Wilko finalizes thousands of layoffs and store closures after failing to find a buyer for the chain

MADRID, 24 Ago.

Wilko finalizes thousands of layoffs and store closures after failing to find a buyer for the chain


The British chain of discount household goods and hardware stores Wilko, which declared bankruptcy at the beginning of August, will close most of its stores in the coming weeks, after failing to find a buyer for the product. group as a whole, which will mean the dismissal of thousands of its around 12,500 workers, according to union sources.

"Most Wilko stores will close within a few weeks after a buyout from the retailer fails," the GMB Union warned, after meeting with the company's designated managers, who acknowledged that there is no prospect that most of this family business can be saved.

In this regard, the union notes that while some stores may be bought out, either individually or as part of larger packages, significant job losses are to be expected in stores and call centers.

"GMB Union will continue to support our members through this process and will fight to ensure they are consulted in accordance with the law and receive every penny they are entitled to," said Andy Prendergast, GMB National Secretary.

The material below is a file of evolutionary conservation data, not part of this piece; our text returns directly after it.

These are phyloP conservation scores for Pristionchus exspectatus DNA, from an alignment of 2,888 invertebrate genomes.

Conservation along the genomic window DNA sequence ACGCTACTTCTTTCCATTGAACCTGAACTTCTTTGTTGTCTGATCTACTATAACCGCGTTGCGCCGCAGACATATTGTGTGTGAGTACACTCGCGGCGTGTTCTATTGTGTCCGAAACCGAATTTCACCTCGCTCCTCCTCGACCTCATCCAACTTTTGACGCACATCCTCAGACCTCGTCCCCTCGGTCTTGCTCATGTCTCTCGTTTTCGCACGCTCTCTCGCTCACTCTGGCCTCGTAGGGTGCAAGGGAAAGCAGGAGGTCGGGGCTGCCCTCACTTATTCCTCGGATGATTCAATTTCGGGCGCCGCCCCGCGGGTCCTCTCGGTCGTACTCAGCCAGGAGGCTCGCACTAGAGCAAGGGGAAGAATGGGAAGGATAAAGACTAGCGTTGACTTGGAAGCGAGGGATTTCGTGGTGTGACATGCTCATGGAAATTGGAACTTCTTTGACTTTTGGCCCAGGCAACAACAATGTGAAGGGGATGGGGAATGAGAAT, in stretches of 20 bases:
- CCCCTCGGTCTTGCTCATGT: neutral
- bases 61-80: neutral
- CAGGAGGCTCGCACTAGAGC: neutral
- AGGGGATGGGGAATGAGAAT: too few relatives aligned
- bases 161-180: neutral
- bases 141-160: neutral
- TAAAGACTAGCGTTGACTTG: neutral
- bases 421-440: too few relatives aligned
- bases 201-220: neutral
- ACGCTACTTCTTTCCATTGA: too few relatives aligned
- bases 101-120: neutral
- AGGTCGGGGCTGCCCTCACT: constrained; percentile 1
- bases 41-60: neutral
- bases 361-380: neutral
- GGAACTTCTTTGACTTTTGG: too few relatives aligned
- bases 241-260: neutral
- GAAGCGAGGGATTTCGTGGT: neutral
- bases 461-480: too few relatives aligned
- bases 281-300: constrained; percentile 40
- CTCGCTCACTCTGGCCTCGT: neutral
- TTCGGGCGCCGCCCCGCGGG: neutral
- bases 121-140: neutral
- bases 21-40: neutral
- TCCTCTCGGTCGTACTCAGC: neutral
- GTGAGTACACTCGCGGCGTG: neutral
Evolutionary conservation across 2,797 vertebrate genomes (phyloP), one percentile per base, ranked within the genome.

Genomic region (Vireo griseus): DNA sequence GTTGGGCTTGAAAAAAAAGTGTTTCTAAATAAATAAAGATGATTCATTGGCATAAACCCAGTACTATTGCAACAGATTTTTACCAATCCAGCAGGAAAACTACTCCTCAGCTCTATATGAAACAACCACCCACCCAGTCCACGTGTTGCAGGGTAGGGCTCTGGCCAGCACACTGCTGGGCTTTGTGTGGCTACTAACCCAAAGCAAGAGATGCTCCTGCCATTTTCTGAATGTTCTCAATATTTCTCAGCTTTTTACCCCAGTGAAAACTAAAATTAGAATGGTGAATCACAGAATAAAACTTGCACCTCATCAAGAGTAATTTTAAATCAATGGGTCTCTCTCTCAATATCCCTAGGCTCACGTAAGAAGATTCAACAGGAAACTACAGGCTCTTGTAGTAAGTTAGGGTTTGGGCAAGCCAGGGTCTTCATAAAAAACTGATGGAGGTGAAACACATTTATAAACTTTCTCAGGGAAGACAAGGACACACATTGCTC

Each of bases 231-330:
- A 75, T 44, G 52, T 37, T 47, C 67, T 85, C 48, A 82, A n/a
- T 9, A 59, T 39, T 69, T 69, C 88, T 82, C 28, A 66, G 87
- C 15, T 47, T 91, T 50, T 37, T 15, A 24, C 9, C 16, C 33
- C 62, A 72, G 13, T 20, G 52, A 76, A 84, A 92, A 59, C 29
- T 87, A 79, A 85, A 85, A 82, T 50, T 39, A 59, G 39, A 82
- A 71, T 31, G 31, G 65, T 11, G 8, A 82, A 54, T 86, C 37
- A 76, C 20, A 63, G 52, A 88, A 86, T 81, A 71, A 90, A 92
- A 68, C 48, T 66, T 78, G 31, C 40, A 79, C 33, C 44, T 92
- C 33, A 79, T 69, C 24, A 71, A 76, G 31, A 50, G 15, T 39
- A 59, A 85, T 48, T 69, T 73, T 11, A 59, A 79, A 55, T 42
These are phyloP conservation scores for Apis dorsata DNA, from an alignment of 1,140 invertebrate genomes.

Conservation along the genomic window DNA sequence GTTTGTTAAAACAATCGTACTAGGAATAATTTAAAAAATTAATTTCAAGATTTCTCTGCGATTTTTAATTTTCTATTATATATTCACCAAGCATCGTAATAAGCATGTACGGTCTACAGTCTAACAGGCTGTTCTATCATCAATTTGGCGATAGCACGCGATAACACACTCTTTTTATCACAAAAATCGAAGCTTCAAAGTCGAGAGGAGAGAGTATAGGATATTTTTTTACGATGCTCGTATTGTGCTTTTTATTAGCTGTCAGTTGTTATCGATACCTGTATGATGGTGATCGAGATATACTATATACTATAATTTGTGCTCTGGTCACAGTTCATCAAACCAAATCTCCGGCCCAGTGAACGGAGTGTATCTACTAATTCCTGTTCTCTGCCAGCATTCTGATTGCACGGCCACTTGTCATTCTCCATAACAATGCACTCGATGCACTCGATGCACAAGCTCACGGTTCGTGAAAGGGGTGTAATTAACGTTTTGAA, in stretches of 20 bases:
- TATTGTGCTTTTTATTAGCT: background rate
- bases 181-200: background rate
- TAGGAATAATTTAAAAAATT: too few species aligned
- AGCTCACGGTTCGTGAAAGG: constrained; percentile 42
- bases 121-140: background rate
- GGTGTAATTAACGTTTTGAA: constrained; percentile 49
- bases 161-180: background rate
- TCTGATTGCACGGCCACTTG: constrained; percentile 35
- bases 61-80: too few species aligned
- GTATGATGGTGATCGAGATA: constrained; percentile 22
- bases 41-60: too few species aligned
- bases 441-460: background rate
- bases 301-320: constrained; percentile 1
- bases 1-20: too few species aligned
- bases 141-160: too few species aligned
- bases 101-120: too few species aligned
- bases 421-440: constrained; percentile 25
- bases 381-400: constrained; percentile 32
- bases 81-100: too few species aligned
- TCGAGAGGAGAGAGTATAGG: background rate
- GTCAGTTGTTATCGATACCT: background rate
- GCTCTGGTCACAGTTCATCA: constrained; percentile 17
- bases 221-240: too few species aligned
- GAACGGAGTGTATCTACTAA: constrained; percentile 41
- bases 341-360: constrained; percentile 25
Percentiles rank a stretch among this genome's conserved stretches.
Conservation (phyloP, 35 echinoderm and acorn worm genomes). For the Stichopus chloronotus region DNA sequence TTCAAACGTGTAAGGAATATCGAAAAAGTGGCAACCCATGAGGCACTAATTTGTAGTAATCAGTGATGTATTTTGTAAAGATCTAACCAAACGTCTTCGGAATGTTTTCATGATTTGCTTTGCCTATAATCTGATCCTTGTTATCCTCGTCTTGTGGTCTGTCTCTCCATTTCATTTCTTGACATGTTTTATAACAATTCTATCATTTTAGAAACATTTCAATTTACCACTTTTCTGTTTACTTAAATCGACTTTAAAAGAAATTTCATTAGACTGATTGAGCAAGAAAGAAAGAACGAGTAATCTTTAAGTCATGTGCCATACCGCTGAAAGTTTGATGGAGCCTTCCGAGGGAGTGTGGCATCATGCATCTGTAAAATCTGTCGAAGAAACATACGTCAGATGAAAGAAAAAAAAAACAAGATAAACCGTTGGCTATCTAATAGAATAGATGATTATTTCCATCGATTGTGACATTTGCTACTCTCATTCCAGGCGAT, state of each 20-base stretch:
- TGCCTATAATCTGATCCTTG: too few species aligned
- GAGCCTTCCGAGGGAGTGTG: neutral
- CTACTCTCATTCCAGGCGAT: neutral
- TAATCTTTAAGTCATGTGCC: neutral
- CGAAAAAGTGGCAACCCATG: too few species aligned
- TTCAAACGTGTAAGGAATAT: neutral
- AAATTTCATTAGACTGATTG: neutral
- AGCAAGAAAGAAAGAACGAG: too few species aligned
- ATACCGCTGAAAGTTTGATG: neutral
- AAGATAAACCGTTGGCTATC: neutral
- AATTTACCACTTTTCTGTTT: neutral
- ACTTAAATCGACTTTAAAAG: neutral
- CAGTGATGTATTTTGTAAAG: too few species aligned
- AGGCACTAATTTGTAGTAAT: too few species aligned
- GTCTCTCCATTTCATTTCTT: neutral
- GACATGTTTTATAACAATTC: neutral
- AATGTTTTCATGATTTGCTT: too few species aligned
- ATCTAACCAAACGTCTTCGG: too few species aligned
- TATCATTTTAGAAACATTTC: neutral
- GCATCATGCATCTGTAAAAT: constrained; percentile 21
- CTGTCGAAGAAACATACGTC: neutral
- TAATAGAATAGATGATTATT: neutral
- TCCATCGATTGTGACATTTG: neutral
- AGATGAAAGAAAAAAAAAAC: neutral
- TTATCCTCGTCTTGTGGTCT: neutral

On their side, in statements collected by the ITV chain, Wilko's administrators admitted that, despite continuing to hold conversations with those interested in buying parts of the business, "it is clear that the nature of this interest is not focused on the entire group ", so they assume that "it is likely that there will be layoffs and store closings in the future."

In this sense, despite the growing uncertainty, Wilko administrators stressed that all stores will remain open, continue to operate and staff will continue to be paid, adding that, "contrary to speculation, there are currently no plans to close any shop next week."

Wilko announced on August 8 that it was declaring itself in suspension of payments, after the company's efforts to find a buyer failed, leaving some 12,500 jobs in the air.

"We left no stone unturned when it came to preserving this incredible business, but we must regretfully admit that we have no choice but to make the difficult decision to go into administration," said then-CEO Mark Jackson.

The chain, whose origins date back to a hardware store in Leicester in 1930, thus becomes one of the biggest victims of the impact on consumption of the rise in the cost of living and the rise in credit after 14 consecutive rate hikes of interest in the UK from December 2021.